Setup Is Tough

For most state and local governments, its too early to tell just how successful these in-house programs will be. Many are just beginning to train and certify workers. Results, which are a crucial aspect of project management, arent available in terms of internal project management programs. Nor are these offices easy to set up. They are expensive and the training takes time. "Its too early to tell what all this is going to do, because we are just in the process of beginning to coordinate and implement project management methodologies and tools in the state," explained Boersma.

The upfront work of establishing a project management office can be tough, added Boersma, because it requires imposing a disciplined methodology on project preplanning, planning, design and development. Another challenge is persuading agencies and departments that hiring a seasoned project manager is necessary. Some departments havent tackled large-scale IT projects yet and dont see the need. Others believe they can do it on their own.

That leads to another problem: giving the in-house project managers the necessary understanding about the business needs of the different agencies. "We have to take a business-oriented approach to these projects," said Roper. "These are new initiatives representing a monumental change in government."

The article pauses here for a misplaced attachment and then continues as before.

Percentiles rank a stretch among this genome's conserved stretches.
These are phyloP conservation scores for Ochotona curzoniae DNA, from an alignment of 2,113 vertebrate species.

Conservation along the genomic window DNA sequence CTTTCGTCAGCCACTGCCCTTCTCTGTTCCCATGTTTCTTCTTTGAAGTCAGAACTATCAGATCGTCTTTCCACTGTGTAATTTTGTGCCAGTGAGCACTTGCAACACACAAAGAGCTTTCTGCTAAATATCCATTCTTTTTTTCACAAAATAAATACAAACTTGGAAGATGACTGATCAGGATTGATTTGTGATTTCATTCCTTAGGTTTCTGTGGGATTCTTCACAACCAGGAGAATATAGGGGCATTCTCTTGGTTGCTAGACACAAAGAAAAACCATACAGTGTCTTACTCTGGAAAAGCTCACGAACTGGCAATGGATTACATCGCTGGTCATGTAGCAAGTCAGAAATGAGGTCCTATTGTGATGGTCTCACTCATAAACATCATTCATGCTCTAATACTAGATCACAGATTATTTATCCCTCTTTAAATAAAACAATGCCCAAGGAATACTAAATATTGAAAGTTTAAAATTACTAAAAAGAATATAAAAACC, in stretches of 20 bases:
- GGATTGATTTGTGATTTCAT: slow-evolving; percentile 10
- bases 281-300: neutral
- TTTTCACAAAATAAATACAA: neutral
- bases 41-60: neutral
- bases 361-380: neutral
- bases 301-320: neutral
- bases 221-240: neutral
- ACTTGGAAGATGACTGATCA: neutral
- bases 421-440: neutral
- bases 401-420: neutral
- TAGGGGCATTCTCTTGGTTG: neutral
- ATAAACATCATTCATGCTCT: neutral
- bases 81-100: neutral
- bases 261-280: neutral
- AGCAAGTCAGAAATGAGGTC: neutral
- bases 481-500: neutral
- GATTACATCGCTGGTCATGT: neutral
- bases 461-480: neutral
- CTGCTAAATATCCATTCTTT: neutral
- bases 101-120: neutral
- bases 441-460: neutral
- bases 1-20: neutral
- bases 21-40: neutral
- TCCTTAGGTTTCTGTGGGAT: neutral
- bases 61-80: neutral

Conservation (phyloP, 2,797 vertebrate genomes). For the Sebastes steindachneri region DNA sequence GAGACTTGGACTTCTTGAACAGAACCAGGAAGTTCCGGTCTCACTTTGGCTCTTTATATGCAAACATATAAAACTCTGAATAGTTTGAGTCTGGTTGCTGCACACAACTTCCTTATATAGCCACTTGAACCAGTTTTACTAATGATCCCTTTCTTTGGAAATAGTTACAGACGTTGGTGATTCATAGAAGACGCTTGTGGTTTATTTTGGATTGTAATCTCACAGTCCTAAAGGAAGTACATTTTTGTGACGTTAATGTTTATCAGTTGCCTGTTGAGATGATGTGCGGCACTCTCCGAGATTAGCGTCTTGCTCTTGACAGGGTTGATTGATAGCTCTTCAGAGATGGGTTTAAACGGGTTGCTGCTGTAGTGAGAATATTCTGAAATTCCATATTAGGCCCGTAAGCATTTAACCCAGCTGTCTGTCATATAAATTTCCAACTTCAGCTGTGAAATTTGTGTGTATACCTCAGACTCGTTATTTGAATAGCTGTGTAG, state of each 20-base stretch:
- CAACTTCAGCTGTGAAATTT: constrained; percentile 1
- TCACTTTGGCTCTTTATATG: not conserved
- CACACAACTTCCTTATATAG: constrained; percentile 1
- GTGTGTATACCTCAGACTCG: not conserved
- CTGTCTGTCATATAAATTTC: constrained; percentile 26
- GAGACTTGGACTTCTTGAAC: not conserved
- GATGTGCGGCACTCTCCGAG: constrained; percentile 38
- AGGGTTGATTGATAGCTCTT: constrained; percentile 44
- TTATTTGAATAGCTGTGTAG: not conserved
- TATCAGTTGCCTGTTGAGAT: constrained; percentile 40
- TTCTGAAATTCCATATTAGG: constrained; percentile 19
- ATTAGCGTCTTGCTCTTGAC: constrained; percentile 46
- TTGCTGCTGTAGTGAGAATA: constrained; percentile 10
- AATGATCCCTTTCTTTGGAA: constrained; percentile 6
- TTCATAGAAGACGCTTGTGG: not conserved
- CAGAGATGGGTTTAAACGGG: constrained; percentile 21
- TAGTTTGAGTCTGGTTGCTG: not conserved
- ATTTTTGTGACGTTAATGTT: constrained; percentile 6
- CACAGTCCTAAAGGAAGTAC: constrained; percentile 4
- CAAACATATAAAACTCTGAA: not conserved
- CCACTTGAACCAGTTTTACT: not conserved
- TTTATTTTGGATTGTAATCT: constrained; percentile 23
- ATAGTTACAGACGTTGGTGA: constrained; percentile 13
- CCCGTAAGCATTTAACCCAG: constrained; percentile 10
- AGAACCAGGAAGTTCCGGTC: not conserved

Part of that change is the shift toward enterprise-wide applications -- the so-called e-government initiatives sweeping state and local government. As e-government grows, so will the need for program managers, not just project managers. Its the next biggest trend in project management, according to Joel Koppelman, chief information officer of Primavera Systems, a project management software developer.

Already, large state agencies, such as CalTrans in California and the Port Authority for New York and New Jersey, are handling extremely large projects. Some of the work is construction, but there is also a major amount of IT involved. These large-scale projects consist of complex funding arrangements, said Koppelman. "Contractors manage the projects, while the government manages the funding, tracking allocations from multiple sources across numerous projects."

Managing the Future

Multi-tentacle programs are beginning to appear in IT projects, with the initial rollouts of e-government systems in New York, Michigan, Florida, Arizona, Ohio and elsewhere. Numerous agencies are having to work with others to create government-wide programs that affect certain life events, such as health care, finding a job, moving and so on. The program management requirements for these kinds of initiatives will be staggering compared to whats been required in the past.

Will state and local governments be ready this time as they were for Y2K? Theres a growing consensus that government has a better appreciation for project management. But something more fundamental is needed to succeed, said Hunt. "You have to remember to take on those projects that add value," he said. "Give the customer choices, keep it simple and get it done. Otherwise, you end up with a bureaucratic process that does little."

Tod Newcombe Features Editor